“On A Hill Near Shchem,” Jewish Press, October 13, 1978
Conversation between Rabbi Kahane and the soldiers of Israel
“Why do you have to give us such a hard time?” asked one soldier. “I am not the only one who gives you a hard time,” I replied, “you are the ones who are
breaking the law. The law says that a Jew must live in Eretz Yisroel and settle everywhere, and you prevent it.” “The only law that we have is the government, and you are violating it. Besides, we want peace and you are destroying the chances for peace.” “And you really believe that by giving up Sinai and giving the Arabs Judea and Samaria, you will have peace? Don’t you remember how they went to war when they had the Sinai and Judea-Samaria?” The soldiers had now gathered around me and one said: “But things are different today!” “How do you know?” I shot back, “Why do you risk the state by trusting an enemy that started four wars?” “We have to gamble! It is impossible to keep on fighting. I am willing to take the risk.” It was clear that this was the view of most of the soldiers, almost all of whom were irreligious.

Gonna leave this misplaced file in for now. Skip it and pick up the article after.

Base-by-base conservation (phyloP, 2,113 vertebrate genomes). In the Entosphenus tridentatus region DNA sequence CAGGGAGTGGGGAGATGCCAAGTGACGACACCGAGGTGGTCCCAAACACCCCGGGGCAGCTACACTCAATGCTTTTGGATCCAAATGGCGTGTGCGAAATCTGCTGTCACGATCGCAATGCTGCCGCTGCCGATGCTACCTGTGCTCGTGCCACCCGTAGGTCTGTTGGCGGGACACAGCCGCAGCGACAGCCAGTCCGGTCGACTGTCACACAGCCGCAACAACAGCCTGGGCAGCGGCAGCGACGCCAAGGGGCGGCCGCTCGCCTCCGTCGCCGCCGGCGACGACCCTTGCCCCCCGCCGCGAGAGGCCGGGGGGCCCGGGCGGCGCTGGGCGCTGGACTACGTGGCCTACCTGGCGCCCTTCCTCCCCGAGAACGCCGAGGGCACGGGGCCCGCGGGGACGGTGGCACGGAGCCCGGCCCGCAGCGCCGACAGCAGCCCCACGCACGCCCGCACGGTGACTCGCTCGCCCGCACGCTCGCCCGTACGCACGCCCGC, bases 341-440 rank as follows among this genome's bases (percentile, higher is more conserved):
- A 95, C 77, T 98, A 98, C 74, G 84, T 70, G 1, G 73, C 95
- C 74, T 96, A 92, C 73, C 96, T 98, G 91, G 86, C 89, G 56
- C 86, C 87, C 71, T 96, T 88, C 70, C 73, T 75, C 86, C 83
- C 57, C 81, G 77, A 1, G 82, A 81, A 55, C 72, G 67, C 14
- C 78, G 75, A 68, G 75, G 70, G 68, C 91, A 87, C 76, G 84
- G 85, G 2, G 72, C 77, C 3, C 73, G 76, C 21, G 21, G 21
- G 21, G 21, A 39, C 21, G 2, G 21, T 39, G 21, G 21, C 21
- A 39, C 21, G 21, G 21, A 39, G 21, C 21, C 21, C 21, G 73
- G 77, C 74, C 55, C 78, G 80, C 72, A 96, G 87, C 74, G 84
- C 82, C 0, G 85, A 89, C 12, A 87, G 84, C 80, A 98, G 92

“I’ll tell you,” I said. “If you really want to gamble, trust me – not the Arabs. I tell you that if you will all put on tefillin for a month, the Messiah will come. And if you gamble on tefillin and the Messiah does not come, what have you lost?”
. . . Tomorrow would be Friday, Begin was coming home. At the airport he would be greeted by thousands of cheering Israelis and he would cry out to them: “I have brought you peace!” Voices. Voices. Voices. From yet another airport; from yet another Prime Minister; to yet another cheering crowd. “I have brought you peace in our time . . .” It was Chamberlain coming home from Munich. The bus started up and the settlement had come to an end. This time there was no singing.